Kyung S. Lee, Ph.D.
Laboratory of Metabolism
Building 37, Room 3122C
Bethesda, MD 20892
The polo subfamily of the Ser/Thr protein kinases plays pivotal roles in cell proliferation. Among the four polo-like kinases (Plk1–4; collectively, Plks) found in mammalian cells, Plk1 has drawn much attention because of its tight association with neoplastic transformation of human cells. Plk1 regulates diverse biochemical and cellular events at multiple stages of M phase, including centrosome maturation, bipolar spindle formation, DNA damage adaptation, mitotic entry, anaphase-promoting complex activation, and cytokinesis. Our group demonstrated that the polo-box domain (PBD) present in the C-terminal non-catalytic region of Plk1 is essentially required for proper localization of Plk1 to distinct subcellular locations. PBD specifically interacts with phospho-S/T-containing epitopes generated by either Plk1 itself (self-priming) or Cdc2 or other Pro-directed kinases (nonself-priming), consequently bringing the N-terminal Plk1 catalytic domain in close proximity to its physiological substrates. These findings demonstrate that PBD-dependent interaction constitutes the biochemical basis of Plk1-dependent cellular processes. Intriguingly, Plk1 is several-fold overexpressed in a wide spectrum of human cancers and an elevated level of Plk1 activity is required for the viability of cancer cells but not normal cells. Therefore, we hypothesize that isolating novel PBD-binding proteins selectively enriched in cancer cells and investigating the nature of the PBD-dependent interaction with these targets are critical for better understanding the mechanism of how Plk1-dependent processes are rewired in human cancers and how these altered interactions contribute to tumorigenesis.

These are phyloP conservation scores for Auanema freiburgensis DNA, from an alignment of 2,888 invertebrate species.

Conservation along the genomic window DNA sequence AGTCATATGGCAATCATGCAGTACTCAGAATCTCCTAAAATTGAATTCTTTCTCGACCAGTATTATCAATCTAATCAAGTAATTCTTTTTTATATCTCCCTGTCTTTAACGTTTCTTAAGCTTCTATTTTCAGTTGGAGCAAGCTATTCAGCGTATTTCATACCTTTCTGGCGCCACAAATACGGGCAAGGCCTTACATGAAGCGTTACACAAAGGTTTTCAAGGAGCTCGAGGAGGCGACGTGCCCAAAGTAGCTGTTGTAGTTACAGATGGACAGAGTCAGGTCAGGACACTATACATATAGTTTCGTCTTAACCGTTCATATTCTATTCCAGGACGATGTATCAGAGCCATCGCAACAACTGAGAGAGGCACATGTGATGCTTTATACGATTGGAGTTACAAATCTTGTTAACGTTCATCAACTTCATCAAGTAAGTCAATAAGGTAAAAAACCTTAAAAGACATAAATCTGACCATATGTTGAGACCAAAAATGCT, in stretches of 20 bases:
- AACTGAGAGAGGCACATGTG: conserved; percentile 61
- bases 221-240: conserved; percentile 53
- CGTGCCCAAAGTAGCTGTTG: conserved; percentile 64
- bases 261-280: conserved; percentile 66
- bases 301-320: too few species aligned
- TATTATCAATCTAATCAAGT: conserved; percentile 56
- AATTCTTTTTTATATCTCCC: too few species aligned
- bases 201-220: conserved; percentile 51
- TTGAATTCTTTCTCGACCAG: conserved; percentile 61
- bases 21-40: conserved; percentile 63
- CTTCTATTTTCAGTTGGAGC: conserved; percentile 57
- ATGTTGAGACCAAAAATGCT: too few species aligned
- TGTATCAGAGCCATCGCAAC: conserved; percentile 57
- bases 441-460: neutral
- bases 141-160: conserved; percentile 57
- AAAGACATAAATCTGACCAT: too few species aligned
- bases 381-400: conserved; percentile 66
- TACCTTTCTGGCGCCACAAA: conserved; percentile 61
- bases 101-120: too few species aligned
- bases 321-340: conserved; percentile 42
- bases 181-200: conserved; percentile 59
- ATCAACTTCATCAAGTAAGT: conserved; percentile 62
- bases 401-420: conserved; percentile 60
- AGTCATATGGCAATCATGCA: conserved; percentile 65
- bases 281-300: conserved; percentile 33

As a part of our initial effort to steer a drug discovery program aimed at fulfilling the NCI’s mission to combat cancer, we have taken the unique approach of targeting the non-catalytic, but functionally essential, PBD of Plk1. By exploring the high-affinity interaction between Plk1 PBD and the kinetochore protein PBIP1/CENP-U, we discovered a 5-amino acid-long phosphopeptide, PLHSpT (Kd ~450 nM), whose phosphomimetic form effectively blocks the function of Plk1 in HeLa cells. Conjugation of an alkylphenyl moiety to the His residue resulted in approximately three orders of magnitude increased activity against Plk1 PBD (Kd ~1 nM) without compromising its specificity. Further development of derivatives containing monoanionic pThr esters that exhibit an increased cellular activity is underway. In a separate approach, we carried out a high-throughput screening of ~500,000 small molecules and isolated several promising hits. Characterization of these hits, combined with structure-based drug design and delivery, are the areas of interest that we plan to further explore.